Gortin is a village and townland in County Tyrone, Northern Ireland. It is ten miles north of Omagh in the valley of the Owenkillew river, overlooked by the Sperrins, it had a population of 360 at the 2001 Census. In the 1840s Gortin was in the barony of Strabane, its 410 inhabitants lived in 81 houses indifferently built and so placed as to form one irregular street. A writer at the time described the surrounding scenery, though bold, as "generally destitute of beauty from the want of wood, found only at Beltrim, a residence surrounded by young and thriving plantations". A court baron for the manor of Eliston, in which debts to the amount of 40 shillings was recoverable was held on the first Tuesday of each month and petty sessions were held once a month; the fair was held on the first Wednesday of each month and a pleasure fair was held each Easter Monday. Gortin was the residence of the landlord Major A. R. Cole-Hamilton as well as a large area of country surrounding the village and is called Beltrim Castle.
The present castle is a modern building and the only part of the original castle which remains standing is a gable wall which at present no part of the modern building. The landlord built two Protestant churches on the estate, so large that the landlord was able to ride around it on horseback in a day, he preserved the game. It was well known that if a tenant on the estate possessed a dog which could and did kill a hare and the story went to the landlord's ears, the tenant got orders to have the dog destroyed at once, if the tenant was not prepared to do so he got "notice to quit". There was a bailiff kept on the estate whose principal duty was the control of the bog for turf cutting, who as well as his other duties, kept an eye on the progress of the tenantry and if anyone of them reclaimed any land or otherwise improved his holdings, so that the tenant was able to produce a couple of extra stacks of oats, his rent was increased; the landlord served on the Grand jury, was a Magistrate, Chairman of the local petty sessions, Chairman of the local board of guardians, who supervised the local workhouse and was always able to "rule the roost" and everyone else connected with these bodies were "yes" men.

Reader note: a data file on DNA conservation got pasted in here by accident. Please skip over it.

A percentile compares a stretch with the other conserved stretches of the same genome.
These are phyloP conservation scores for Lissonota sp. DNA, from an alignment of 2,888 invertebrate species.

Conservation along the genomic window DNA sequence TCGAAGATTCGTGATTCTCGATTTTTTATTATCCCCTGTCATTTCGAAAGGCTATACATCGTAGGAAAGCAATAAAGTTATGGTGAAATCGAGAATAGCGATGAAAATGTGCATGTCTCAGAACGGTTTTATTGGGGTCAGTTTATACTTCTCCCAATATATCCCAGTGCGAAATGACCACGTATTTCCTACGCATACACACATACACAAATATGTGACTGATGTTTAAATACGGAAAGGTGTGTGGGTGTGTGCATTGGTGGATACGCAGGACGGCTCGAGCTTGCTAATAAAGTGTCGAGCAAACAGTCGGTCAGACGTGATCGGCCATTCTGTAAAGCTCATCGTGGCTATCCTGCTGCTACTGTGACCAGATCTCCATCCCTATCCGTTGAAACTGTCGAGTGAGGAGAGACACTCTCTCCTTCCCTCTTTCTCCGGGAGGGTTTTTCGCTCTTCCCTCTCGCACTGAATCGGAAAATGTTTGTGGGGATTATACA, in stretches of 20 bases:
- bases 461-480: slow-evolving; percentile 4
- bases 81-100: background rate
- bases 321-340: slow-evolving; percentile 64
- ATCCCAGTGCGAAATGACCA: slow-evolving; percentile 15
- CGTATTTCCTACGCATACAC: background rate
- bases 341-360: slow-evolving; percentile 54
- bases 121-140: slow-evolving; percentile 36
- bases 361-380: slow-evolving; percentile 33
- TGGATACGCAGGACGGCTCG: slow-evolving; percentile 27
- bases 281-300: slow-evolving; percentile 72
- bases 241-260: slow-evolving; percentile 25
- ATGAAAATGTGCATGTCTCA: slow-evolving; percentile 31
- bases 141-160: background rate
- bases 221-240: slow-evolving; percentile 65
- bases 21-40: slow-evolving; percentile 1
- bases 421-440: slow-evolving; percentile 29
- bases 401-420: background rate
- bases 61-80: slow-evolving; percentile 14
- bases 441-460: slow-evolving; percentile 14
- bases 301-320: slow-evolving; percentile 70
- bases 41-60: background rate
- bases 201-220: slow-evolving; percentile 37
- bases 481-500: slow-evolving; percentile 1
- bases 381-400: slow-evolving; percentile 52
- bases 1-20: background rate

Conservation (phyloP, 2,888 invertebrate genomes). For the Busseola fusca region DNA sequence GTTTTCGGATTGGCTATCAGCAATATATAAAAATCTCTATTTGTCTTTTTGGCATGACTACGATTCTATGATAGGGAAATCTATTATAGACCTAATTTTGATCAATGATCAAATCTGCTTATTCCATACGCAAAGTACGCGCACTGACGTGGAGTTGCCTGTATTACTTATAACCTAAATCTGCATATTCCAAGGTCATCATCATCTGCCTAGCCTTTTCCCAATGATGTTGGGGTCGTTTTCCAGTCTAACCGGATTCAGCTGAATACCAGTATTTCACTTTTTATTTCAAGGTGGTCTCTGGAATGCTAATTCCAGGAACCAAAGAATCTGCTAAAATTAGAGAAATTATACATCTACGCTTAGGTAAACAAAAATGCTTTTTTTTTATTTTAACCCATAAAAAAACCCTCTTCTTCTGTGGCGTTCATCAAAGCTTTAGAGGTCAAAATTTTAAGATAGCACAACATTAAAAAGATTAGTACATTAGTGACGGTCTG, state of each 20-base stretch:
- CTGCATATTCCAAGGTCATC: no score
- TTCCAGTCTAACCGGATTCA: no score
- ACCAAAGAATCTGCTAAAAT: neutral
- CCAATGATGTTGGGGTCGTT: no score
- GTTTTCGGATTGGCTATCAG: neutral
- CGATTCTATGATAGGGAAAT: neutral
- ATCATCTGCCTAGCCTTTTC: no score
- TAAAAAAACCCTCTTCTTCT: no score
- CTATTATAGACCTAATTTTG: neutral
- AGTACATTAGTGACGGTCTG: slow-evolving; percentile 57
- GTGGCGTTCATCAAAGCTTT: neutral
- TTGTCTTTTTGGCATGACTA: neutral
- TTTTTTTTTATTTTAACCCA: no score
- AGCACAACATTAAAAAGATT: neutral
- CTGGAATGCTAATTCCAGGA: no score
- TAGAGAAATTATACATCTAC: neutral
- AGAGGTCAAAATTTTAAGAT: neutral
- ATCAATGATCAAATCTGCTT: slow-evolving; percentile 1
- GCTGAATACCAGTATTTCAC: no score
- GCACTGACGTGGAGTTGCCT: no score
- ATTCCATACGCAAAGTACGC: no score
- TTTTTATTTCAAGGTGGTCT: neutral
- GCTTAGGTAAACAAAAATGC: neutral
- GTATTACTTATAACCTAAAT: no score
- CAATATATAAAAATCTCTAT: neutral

The workhouse was built in 1841 at a cost of 2,689 pounds to accommodate 200 paupers. It consisted of a main building about 200 yards in length and three stories high, together with a general hospital and a fever hospital as well as outhouses and stores etc, it is no longer in existence nor is the village distillery, in operation then. There was a police station: a parish church; the fever hospital still is now the Manse or residence of the Presbyterian minister. There is a graveyard at the southern end or gable of it containing 33 graves of people who died in it, or in the central hospital or in the workhouse. In the famine years porridge was distributed at the workhouse to any person who asked for it provided they had a utensil to carry it away. There was seed potatoes and oats and grass seed distributed, a fee was charged; when the end to these places came, the remaining inmates were transferred to Omagh, the workhouse and other buildings were sold. The Presbyterian Church bought the fever hospital and grounds, to be converted into a residence for their minister.
While all the knocking down and leveling of the site was taking place the Parish Priest had a home fitted up for himself, it was part of the workhouse. The Minister had about the same time moved into his and some strangers were told one day at that time, that religion was in a bad way about Gortin at present, for the Presbyterian minister was in the fever hospital and the Parish Priest was in the workhouse. There was a Tannery about 100 years ago, hides and skins were tanned from a substance obtained from the bark of oak trees; the oak bark was steeped in pits, built of stone and lime, are still traceable in a yard in the village. The leather made here was used for making harness for horses as well as boots and shoes, which were made locally. There was a company of Imperial yeomanry stationed here about 150 years ago, whose principle duty seemed to be of searching for illicit spirits or poteen; the yeomanry were supplied with a metal badge worn on their uniform about the same size as the badge worn by taxi drivers and had embossed on it the words, "Gortin Imperial Yeomanry".